Online travel agencies (OTAs) businesses built on legacy technology will find it increasingly difficult to attract and convert shoppers, according to a senior industry executive.
Vic Darvey, managing director new business for Travelsupermarket, told delegates at Monday’s Travolution Summit in London that using open source standards is the only way offers can be tailor made for individuals.
He revealed the demand for personalised travel offers had forced Travelsupermarket to transform its technology base.
“We are building from the ground up with open source technology as we feel it’s the only way we can address the personalisation issue,” he said.
Darvey said the introduction of new business processes were vital if OTAs wanted to collate the best possible data about customers.
“This year in the UK we will probably have about 55 million unique users. Our job has to be to segment the audience and pull the right content.
“There is clearly a need for having the software that enables you to recognise who is visiting the website. Then you can start to inspire.”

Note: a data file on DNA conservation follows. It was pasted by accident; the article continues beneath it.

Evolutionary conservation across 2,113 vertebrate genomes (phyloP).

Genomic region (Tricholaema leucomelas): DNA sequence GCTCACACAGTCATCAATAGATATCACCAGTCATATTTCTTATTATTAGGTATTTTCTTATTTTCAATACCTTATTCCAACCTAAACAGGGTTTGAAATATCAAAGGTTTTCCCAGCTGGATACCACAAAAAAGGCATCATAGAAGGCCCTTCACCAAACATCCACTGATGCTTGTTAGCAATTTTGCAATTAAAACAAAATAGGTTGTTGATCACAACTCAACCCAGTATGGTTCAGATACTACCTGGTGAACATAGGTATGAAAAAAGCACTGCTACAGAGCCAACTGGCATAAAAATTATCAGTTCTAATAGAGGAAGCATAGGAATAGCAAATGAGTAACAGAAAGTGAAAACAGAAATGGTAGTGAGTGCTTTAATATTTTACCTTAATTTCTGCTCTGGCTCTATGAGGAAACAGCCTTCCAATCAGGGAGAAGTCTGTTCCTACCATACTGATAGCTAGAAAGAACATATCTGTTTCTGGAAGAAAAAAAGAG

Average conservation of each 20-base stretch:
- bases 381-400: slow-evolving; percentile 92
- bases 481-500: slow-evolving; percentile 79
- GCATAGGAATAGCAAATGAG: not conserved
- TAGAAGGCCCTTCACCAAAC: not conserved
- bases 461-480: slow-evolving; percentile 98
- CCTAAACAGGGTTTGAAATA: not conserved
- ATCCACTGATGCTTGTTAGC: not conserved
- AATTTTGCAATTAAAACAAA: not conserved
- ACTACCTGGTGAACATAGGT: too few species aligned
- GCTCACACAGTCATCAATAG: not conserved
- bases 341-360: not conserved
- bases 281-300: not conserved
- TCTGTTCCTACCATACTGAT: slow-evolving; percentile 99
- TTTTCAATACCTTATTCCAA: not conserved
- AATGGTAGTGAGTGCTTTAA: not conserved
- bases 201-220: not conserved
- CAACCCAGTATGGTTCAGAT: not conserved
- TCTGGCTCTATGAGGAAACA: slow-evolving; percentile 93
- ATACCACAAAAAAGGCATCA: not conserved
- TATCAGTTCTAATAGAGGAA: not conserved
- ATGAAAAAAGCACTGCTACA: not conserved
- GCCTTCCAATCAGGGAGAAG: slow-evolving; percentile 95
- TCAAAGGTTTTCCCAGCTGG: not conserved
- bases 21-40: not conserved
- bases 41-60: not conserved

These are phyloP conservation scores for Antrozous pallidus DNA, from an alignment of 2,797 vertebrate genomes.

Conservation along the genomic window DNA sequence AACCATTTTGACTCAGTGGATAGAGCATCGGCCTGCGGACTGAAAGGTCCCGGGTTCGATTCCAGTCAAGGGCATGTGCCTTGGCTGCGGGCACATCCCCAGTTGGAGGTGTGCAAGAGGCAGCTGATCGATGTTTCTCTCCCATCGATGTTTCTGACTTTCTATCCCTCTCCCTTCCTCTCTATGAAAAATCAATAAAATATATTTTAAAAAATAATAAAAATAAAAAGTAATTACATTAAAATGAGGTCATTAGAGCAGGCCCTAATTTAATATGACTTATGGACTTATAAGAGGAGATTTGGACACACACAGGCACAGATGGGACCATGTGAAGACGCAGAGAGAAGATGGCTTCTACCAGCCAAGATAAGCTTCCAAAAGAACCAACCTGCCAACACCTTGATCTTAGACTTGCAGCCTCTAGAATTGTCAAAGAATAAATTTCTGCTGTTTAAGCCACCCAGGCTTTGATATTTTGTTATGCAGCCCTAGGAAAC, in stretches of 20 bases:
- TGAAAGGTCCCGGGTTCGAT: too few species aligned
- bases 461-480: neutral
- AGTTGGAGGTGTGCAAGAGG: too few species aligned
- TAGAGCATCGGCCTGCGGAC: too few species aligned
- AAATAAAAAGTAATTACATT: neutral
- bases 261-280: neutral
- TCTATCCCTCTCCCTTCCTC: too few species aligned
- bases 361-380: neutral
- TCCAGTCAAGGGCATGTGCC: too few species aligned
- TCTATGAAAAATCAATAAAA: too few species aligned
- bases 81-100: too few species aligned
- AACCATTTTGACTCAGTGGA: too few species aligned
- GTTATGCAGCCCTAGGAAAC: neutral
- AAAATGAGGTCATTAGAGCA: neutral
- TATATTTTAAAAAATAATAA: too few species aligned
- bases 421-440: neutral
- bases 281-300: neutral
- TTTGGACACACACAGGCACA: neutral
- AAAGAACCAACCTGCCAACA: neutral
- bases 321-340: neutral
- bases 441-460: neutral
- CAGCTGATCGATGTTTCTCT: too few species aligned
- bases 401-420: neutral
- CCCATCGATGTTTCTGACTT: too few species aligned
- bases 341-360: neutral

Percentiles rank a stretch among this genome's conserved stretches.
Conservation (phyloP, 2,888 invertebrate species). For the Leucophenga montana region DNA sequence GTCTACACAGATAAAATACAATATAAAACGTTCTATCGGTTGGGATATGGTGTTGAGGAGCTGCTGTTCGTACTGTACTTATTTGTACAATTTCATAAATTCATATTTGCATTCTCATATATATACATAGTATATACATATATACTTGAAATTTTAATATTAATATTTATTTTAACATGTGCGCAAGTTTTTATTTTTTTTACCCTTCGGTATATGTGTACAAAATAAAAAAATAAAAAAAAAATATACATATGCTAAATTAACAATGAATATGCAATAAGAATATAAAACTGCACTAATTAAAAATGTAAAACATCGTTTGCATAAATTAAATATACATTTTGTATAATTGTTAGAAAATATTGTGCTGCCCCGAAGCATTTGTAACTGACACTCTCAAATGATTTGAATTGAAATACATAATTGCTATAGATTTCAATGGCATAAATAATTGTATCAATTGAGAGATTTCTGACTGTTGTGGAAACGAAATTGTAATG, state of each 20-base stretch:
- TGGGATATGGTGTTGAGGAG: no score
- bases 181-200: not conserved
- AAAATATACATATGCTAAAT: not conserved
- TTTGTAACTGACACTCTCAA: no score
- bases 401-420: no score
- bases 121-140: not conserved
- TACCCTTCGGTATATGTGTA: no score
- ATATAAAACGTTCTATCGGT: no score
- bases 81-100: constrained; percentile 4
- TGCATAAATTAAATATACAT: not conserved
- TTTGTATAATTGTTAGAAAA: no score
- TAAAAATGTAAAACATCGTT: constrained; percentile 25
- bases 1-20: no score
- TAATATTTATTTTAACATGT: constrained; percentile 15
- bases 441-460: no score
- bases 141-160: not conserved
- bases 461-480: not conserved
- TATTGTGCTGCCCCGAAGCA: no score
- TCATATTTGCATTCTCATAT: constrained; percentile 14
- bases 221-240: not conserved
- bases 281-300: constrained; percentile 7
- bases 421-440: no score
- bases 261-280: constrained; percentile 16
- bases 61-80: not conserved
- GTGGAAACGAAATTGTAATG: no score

Darvey said the success of conversions depended entirely on understanding customer behaviour so relevant search results can be returned.
“Maybe you travel with your children, friends or for your business needs. If we understand that we can to much better targeting.”
Darvey cited Google insight which suggests customers will visit 22 websites before buying a holiday [recently it has been reported that this figure has gone down to around 11].
He called the statistic “striking” and admitted he had spent the last year trying to understand the role Travelsupermarket played in the shopping process. He called it “a difficult marketplace”.
“Of those 22 site visits they may come to our website four times. And even when they’ve found the right holiday at the right price, some 50% of people continue to search for a better deal.
“Personalisation is the first step to validation. They want inspiration and validation. They want to know what peers are booking and what price.”
Darvey also said that 40% of customers do not know where they want to travel to when the start the shopping process.